The basic tenets of financial planning by hospital and care system leaders remain the same, but the status quo is no longer the baseline. Evolving reimbursement models, physician alignment, exposure to health insurance exchanges, emerging retail initiatives — all of these developments, and more on the horizon, necessitate a continuous strategic financial planning process that is integrated, disciplined and supported by analytics.

The American Hospital Association’s Hospitals in Pursuit of Excellence team collaborated with Kaufman, Hall & Associates to provide step-by-step advice on the financial planning process and how it can help hospitals and care systems to plan for value-based care and payment. “Navigating the Gap Between Volume and Value: Assessing the Financial Impact of Proposed Health Care Initiatives and Reform-related Changes” was written by Jason H. Sussman, managing director, Kaufman Hall, and Brian R. Kelly, executive vice president and chief financial officer, Excela Health. According to Sussman, “What’s important now is building financial projections that reflect reality — that are not aspirational but operational.”

It is important to follow a time-honored, fundamental financial planning principle: Cash flow must be sufficient to meet the strategic capital needs of the organization, within an acceptable risk tolerance. To provide high-value care, an organization must (1) establish parameters of financial performance, (2) balance sources and uses of capital, (3) estimate a future financial trajectory, and (4) assess how changes to key assumptions will affect its financial position.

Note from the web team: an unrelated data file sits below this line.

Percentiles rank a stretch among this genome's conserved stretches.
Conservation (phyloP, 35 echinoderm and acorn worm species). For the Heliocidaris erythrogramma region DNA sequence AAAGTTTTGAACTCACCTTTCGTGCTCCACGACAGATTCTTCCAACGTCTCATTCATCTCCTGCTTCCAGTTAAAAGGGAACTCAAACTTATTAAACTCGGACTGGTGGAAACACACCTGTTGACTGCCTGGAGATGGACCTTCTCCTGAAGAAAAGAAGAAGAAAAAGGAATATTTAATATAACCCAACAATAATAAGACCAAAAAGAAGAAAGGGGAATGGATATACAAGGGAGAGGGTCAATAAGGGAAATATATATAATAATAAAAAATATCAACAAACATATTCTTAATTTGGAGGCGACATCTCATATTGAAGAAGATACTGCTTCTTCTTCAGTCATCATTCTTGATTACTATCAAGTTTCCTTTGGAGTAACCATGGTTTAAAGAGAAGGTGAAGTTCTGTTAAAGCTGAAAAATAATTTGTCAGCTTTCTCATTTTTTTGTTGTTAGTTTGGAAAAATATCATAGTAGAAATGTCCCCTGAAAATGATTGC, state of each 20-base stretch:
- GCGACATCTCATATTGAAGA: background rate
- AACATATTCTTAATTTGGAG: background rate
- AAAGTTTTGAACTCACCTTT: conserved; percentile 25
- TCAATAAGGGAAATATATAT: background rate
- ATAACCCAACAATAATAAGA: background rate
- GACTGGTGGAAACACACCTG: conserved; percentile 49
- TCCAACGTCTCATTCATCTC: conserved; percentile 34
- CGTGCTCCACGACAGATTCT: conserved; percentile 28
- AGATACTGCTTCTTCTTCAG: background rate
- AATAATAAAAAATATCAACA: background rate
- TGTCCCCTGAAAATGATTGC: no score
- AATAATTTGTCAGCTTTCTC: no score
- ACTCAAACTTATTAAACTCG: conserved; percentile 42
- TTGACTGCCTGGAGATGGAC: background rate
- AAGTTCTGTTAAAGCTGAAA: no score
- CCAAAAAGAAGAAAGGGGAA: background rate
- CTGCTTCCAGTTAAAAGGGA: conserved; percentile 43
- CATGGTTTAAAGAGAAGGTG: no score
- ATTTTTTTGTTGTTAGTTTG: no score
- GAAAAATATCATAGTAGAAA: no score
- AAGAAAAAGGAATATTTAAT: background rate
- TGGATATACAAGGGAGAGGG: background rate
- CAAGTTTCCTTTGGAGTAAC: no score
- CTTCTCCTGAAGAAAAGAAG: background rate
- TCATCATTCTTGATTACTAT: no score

Sound projections are integral to developing a realistic financial outlook, including setting goals and performance targets to keep the organization within its “corridor of control” — that is, balancing its strategic requirements and capital capabilities, while protecting its long-term financial integrity. This balance drives financial support for the organization’s strategic direction.

Baseline projections typically reveal sizable performance gaps relative to an organization’s strategic capital requirements, according to Sussman and Kelly. Working from a realistic baseline plan, leaders must incrementally test the impact of major strategies or changes on the organization’s ability to bridge the gap between projected results and targeted performance goals. Strategic cost-management, focused on achieving efficiency, historically has been a mainstay of operational efforts. Sussman advises that hospital and care system leaders move beyond strategic cost-management toward strategic cost-transformation. Trustees and senior executives should ask: Are we doing the right things? Providing the right services? Are we using the right venues and the right providers? Can we sustain these over the long haul?

To continue meeting community health care needs, leaders can focus on a potential solution set that includes traditional cost-management initiatives, facilities planning and information technology initiatives, business/service line rationalization and potential partnership synergies.

Robust and disciplined financial planning is critical to providing high-quality, high-value care to patients. Traditional financial and capital planning still make sense in a changing business model, but hospitals and care systems today must be more focused on strategy, Sussman notes. Trustees and senior executives need to be proactive and adjust the organization’s strategies for ongoing success. Sussman urges leaders to be far more aware of the external environment and its changes, and then translate that knowledge internally, applying the analytics and planning, to create a portfolio of initiatives that define the organization’s road map for success. T

To access “Navigating the Gap Between Volume and Value,” go to

Cynthia Hedges Greising ( is a communications specialist for the Health Research & Educational Trust, Chicago.